I’m a statistic.
I’m male. I’m white. I’m left handed. I’m a cyclist. I’m a writer. I could go on. I’m a former musician who for reasons clear to no one, not even me, chose to leave music and pursue the life of a writer focused on writing about bicycles. I deliberately chose to pigeon-hole myself by writing about a single subject.
As a male, I’m part of slightly less than 50 percent of the world’s population. As a white person, I’m part of roughly 30 percent of the world’s population. As a left-hander, I’m part of roughly 10 percent of the population. But as a former musician who earned an MFA in English and chose to spend his life writing about bikes? Hon, that’s not even 1 percent. That’s unique. I’m the only one, and when I’m gone, the world won’t bat an eye. I’m not something the world actually lacked before I arrived. So my absence won’t create a vacuum to anyone save those who want me around.
So why think about this now? I got some news. News I didn’t expect.
For roughly 10 years, maybe a bit more, I’ve had what I suspect to be an arrhythmia of my heart. Some years ago my doctor taped a bunch of leads to me that fed into an eighth-inch jack that plugged into a cassette recorder, which I wore for a day. Effectively, I walked around with a shoe box under my arm. I didn’t sleep much that night, what with a box in my arm pit. It failed to find anything, though its low-tech approach wasn’t really the problem. Back then, my heart didn’t act up much, maybe once every couple of months. Fast forward 10 years and now it acts up once every week or two. A couple of weeks ago it did it twice in a week and I decided that it was time to have another go, to have a doctor check it out.
I went into the cardiac unit and was given an EKG for a whole minute. Sixty full seconds. The procedure seemed a joke, like walking through an empty 7-Eleven at 2:00 am hoping to catch a shoplifter. They weren’t going to find anything with such a tiny window of observation.
Except for the fact that they did.
Floored. Dumbfounded. Gobsmacked. Shocked. None of those words get at the nature of my reaction, the totality of my surprise.
When I met with my new doctor—before she or I knew this—I tried to describe to her just what I was experiencing. I wasn’t short of breath, but I honestly am not sure what that means. I’ve had no chest pain. I have events where it feels like there’s a butterfly in my chest—a flutter that isn’t normal. The rhythm is off and the pace picks up a bit, but then the pace and rhythm return to normal. It lasts mere seconds. During that time it can feel like my lungs are full of carbon dioxide and I need to exhale, even if I just exhaled. Making matters more inscrutable is the fact that my resting pulse is usually in the 40s, sometimes even lower. My blood pressure can run 90 over 60. I get what I call brownouts. Standing up is an occupational hazard. The particulars of my cardiovascular system make me a 1 percenter of a different sort.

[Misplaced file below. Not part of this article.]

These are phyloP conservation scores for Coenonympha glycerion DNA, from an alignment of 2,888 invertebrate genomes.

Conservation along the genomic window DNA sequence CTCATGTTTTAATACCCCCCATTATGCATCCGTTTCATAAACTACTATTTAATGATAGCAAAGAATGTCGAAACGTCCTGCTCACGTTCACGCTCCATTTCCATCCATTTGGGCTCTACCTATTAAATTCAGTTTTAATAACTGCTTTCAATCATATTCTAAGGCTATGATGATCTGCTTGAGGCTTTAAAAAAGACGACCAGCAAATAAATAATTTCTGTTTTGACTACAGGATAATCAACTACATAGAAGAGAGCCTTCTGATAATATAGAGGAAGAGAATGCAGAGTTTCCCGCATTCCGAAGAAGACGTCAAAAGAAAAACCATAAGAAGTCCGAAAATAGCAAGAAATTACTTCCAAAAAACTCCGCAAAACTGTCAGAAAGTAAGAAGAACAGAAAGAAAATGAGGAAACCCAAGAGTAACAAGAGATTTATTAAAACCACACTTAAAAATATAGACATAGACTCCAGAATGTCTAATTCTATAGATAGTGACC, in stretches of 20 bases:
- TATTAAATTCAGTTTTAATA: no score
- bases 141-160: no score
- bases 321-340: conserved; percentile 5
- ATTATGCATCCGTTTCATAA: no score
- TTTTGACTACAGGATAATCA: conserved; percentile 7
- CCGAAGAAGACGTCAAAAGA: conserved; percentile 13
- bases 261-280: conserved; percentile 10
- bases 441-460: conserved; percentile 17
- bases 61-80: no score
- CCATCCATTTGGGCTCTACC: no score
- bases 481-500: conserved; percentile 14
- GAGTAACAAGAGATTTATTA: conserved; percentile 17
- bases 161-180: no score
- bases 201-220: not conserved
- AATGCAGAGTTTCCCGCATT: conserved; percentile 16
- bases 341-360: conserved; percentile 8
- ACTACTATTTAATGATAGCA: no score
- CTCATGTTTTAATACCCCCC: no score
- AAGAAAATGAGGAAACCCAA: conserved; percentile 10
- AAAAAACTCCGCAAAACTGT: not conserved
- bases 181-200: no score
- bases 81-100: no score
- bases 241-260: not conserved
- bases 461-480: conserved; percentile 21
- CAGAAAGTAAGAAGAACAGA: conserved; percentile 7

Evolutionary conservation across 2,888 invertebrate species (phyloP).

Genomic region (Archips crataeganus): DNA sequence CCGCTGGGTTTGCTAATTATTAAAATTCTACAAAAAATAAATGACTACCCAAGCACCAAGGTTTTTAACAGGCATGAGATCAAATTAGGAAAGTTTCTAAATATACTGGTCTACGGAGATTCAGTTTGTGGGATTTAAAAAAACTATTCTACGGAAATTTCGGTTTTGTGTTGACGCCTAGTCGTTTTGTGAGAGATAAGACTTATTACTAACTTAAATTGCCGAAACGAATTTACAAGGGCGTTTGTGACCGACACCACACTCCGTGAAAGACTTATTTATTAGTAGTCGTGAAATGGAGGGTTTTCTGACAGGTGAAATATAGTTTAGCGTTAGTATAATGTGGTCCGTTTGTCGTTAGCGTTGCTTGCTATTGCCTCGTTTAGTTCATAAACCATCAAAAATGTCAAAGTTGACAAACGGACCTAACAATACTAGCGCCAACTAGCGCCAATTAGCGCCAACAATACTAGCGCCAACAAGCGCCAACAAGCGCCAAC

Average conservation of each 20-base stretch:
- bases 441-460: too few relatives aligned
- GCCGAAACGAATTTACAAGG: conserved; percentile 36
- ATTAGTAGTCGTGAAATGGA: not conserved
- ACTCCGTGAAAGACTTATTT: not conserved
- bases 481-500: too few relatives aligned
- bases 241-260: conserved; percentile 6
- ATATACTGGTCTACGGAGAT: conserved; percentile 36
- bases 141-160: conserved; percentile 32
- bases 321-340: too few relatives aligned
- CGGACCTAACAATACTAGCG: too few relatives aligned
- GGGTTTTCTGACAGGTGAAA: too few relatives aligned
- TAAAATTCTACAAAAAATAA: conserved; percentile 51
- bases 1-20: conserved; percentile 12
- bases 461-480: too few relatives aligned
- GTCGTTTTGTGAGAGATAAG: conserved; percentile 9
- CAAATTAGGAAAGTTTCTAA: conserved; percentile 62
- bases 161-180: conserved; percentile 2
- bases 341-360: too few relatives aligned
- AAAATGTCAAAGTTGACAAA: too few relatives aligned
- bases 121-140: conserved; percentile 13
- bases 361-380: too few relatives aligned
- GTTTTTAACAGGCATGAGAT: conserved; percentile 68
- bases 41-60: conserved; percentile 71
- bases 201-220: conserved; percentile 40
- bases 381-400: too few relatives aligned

An endurance athlete with a heart issue. Like I said, I’m a statistic.
Odds are I have some sort of arrhythmia. And there’s a fair chance that my doctors will want to correct this with wire, electricity and a fancy metronome. The drummer in me chuckles. No one else is laughing.
A couple of years ago I crashed, a crash that was bad enough the first responders, my ER doc and my plastic surgeon all proclaimed my survival to be a miracle. The thing is, I didn’t feel my mortality. It was, as some financial instruments, back-loaded. When you learn how close you came after the fact, you squirm a bit and then move on. But when you stare a risk to your continued good health in the face, the discomfort can be like stuffing your pants with razor blades and then dancing the tango.
I’ve got two young kids. I’ve got a wife. I’m on a big planet of which I’ve yet to seen enough. I’ve got goals as a writer that are as unfulfilled as a rocket that failed to reach orbit. No matter what news is around the corner, this is a jolt of adrenalin that has focused my attention. Yes, universe, I’m listening.
But I’ve got a message as well. This is bullshit. I’m not slowing down. I’m not surrendering. I’ll do what I need to take care of my time keeper, but I’m not leaving, not before my parents and not before my kids can do algebra, before they know what it means to pay rent.
RKP was borne of a recognition that to be a cyclist is to live a rich interior life, to draw on a substance that is fleeting and can only be found through an exertion that demands more than muscle. It’s a recognition that this sport has a spiritual side and takes us places, reveals deep truths and grants transcendence in circumstances that both surprise and confound. This sport has taught me more about life, about our shared responsibility to each other, the moral contract, and the richness that this life imparts than any school or religion ever did. My path was not absolute, but it’s the one that worked for me. And somehow, the singularity of that journey has resonated with others. While the lessons have been as varied as they are surprising, the one thing I know for sure is that they aren’t finished coming.
About that, I need to write.